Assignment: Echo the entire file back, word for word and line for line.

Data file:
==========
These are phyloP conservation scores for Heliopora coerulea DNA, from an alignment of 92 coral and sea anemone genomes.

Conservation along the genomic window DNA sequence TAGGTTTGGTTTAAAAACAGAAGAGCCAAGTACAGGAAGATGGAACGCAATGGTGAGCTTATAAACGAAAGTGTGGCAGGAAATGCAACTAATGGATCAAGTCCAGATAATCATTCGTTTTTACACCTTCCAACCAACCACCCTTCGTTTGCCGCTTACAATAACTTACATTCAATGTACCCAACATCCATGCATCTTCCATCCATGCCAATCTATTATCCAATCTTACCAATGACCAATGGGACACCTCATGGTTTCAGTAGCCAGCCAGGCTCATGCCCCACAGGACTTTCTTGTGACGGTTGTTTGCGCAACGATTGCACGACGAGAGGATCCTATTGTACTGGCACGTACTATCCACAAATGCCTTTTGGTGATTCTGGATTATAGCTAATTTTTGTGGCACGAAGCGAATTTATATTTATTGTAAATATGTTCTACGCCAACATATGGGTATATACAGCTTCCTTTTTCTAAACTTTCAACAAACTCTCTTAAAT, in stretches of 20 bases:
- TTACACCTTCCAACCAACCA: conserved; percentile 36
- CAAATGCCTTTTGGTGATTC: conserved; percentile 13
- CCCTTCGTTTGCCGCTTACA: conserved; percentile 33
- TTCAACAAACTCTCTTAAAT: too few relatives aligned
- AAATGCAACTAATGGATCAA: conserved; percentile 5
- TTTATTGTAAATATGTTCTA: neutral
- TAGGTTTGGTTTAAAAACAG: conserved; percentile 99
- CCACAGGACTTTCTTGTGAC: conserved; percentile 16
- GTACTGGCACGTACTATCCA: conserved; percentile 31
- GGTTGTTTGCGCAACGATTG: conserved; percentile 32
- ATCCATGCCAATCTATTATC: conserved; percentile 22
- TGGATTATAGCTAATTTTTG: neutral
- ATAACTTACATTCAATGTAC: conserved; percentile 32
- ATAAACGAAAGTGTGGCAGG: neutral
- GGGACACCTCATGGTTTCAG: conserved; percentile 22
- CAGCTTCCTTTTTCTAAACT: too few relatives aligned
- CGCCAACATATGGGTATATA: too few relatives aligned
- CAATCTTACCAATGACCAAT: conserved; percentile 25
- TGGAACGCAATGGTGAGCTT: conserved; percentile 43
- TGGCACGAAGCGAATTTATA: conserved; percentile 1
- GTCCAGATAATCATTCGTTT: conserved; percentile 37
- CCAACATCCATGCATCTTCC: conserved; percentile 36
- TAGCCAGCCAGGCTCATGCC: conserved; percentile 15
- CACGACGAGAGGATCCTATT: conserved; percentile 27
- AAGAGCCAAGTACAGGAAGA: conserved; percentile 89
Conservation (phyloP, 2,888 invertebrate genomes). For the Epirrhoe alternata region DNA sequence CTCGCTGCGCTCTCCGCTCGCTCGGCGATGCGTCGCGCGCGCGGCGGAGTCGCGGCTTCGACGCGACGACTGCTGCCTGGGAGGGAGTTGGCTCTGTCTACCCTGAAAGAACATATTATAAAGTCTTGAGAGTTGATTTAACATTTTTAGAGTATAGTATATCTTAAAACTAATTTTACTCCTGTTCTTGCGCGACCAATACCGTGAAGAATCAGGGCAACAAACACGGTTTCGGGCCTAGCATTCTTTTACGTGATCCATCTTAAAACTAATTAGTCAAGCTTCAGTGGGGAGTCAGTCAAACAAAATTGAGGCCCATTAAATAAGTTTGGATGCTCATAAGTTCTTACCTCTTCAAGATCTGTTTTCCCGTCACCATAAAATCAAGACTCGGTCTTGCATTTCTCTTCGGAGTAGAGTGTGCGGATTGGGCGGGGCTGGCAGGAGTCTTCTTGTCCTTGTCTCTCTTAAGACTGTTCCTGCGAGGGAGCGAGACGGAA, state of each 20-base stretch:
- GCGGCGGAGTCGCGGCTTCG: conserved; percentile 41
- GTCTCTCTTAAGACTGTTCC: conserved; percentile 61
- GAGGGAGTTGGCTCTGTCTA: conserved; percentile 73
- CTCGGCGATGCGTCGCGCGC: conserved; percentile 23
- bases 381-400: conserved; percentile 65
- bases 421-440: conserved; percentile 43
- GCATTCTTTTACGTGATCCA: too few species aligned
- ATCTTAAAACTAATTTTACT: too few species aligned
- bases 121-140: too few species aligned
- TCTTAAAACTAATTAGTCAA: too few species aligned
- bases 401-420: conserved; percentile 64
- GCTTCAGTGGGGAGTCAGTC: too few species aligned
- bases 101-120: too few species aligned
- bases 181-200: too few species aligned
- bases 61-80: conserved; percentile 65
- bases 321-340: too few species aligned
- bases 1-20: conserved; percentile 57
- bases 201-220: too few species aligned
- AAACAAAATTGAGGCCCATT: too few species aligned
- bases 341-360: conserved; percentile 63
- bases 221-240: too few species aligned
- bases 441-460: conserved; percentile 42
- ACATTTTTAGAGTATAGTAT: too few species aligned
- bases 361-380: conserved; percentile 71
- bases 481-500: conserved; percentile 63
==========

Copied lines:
These are phyloP conservation scores for Heliopora coerulea DNA, from an alignment of 92 coral and sea anemone genomes.

Conservation along the genomic window DNA sequence TAGGTTTGGTTTAAAAACAGAAGAGCCAAGTACAGGAAGATGGAACGCAATGGTGAGCTTATAAACGAAAGTGTGGCAGGAAATGCAACTAATGGATCAAGTCCAGATAATCATTCGTTTTTACACCTTCCAACCAACCACCCTTCGTTTGCCGCTTACAATAACTTACATTCAATGTACCCAACATCCATGCATCTTCCATCCATGCCAATCTATTATCCAATCTTACCAATGACCAATGGGACACCTCATGGTTTCAGTAGCCAGCCAGGCTCATGCCCCACAGGACTTTCTTGTGACGGTTGTTTGCGCAACGATTGCACGACGAGAGGATCCTATTGTACTGGCACGTACTATCCACAAATGCCTTTTGGTGATTCTGGATTATAGCTAATTTTTGTGGCACGAAGCGAATTTATATTTATTGTAAATATGTTCTACGCCAACATATGGGTATATACAGCTTCCTTTTTCTAAACTTTCAACAAACTCTCTTAAAT, in stretches of 20 bases:
- TTACACCTTCCAACCAACCA: conserved; percentile 36
- CAAATGCCTTTTGGTGATTC: conserved; percentile 13
- CCCTTCGTTTGCCGCTTACA: conserved; percentile 33
- TTCAACAAACTCTCTTAAAT: too few relatives aligned
- AAATGCAACTAATGGATCAA: conserved; percentile 5
- TTTATTGTAAATATGTTCTA: neutral
- TAGGTTTGGTTTAAAAACAG: conserved; percentile 99
- CCACAGGACTTTCTTGTGAC: conserved; percentile 16
- GTACTGGCACGTACTATCCA: conserved; percentile 31
- GGTTGTTTGCGCAACGATTG: conserved; percentile 32
- ATCCATGCCAATCTATTATC: conserved; percentile 22
- TGGATTATAGCTAATTTTTG: neutral
- ATAACTTACATTCAATGTAC: conserved; percentile 32
- ATAAACGAAAGTGTGGCAGG: neutral
- GGGACACCTCATGGTTTCAG: conserved; percentile 22
- CAGCTTCCTTTTTCTAAACT: too few relatives aligned
- CGCCAACATATGGGTATATA: too few relatives aligned
- CAATCTTACCAATGACCAAT: conserved; percentile 25
- TGGAACGCAATGGTGAGCTT: conserved; percentile 43
- TGGCACGAAGCGAATTTATA: conserved; percentile 1
- GTCCAGATAATCATTCGTTT: conserved; percentile 37
- CCAACATCCATGCATCTTCC: conserved; percentile 36
- TAGCCAGCCAGGCTCATGCC: conserved; percentile 15
- CACGACGAGAGGATCCTATT: conserved; percentile 27
- AAGAGCCAAGTACAGGAAGA: conserved; percentile 89
Conservation (phyloP, 2,888 invertebrate genomes). For the Epirrhoe alternata region DNA sequence CTCGCTGCGCTCTCCGCTCGCTCGGCGATGCGTCGCGCGCGCGGCGGAGTCGCGGCTTCGACGCGACGACTGCTGCCTGGGAGGGAGTTGGCTCTGTCTACCCTGAAAGAACATATTATAAAGTCTTGAGAGTTGATTTAACATTTTTAGAGTATAGTATATCTTAAAACTAATTTTACTCCTGTTCTTGCGCGACCAATACCGTGAAGAATCAGGGCAACAAACACGGTTTCGGGCCTAGCATTCTTTTACGTGATCCATCTTAAAACTAATTAGTCAAGCTTCAGTGGGGAGTCAGTCAAACAAAATTGAGGCCCATTAAATAAGTTTGGATGCTCATAAGTTCTTACCTCTTCAAGATCTGTTTTCCCGTCACCATAAAATCAAGACTCGGTCTTGCATTTCTCTTCGGAGTAGAGTGTGCGGATTGGGCGGGGCTGGCAGGAGTCTTCTTGTCCTTGTCTCTCTTAAGACTGTTCCTGCGAGGGAGCGAGACGGAA, state of each 20-base stretch:
- GCGGCGGAGTCGCGGCTTCG: conserved; percentile 41
- GTCTCTCTTAAGACTGTTCC: conserved; percentile 61
- GAGGGAGTTGGCTCTGTCTA: conserved; percentile 73
- CTCGGCGATGCGTCGCGCGC: conserved; percentile 23
- bases 381-400: conserved; percentile 65
- bases 421-440: conserved; percentile 43
- GCATTCTTTTACGTGATCCA: too few species aligned
- ATCTTAAAACTAATTTTACT: too few species aligned
- bases 121-140: too few species aligned
- TCTTAAAACTAATTAGTCAA: too few species aligned
- bases 401-420: conserved; percentile 64
- GCTTCAGTGGGGAGTCAGTC: too few species aligned
- bases 101-120: too few species aligned
- bases 181-200: too few species aligned
- bases 61-80: conserved; percentile 65
- bases 321-340: too few species aligned
- bases 1-20: conserved; percentile 57
- bases 201-220: too few species aligned
- AAACAAAATTGAGGCCCATT: too few species aligned
- bases 341-360: conserved; percentile 63
- bases 221-240: too few species aligned
- bases 441-460: conserved; percentile 42
- ACATTTTTAGAGTATAGTAT: too few species aligned
- bases 361-380: conserved; percentile 71
- bases 481-500: conserved; percentile 63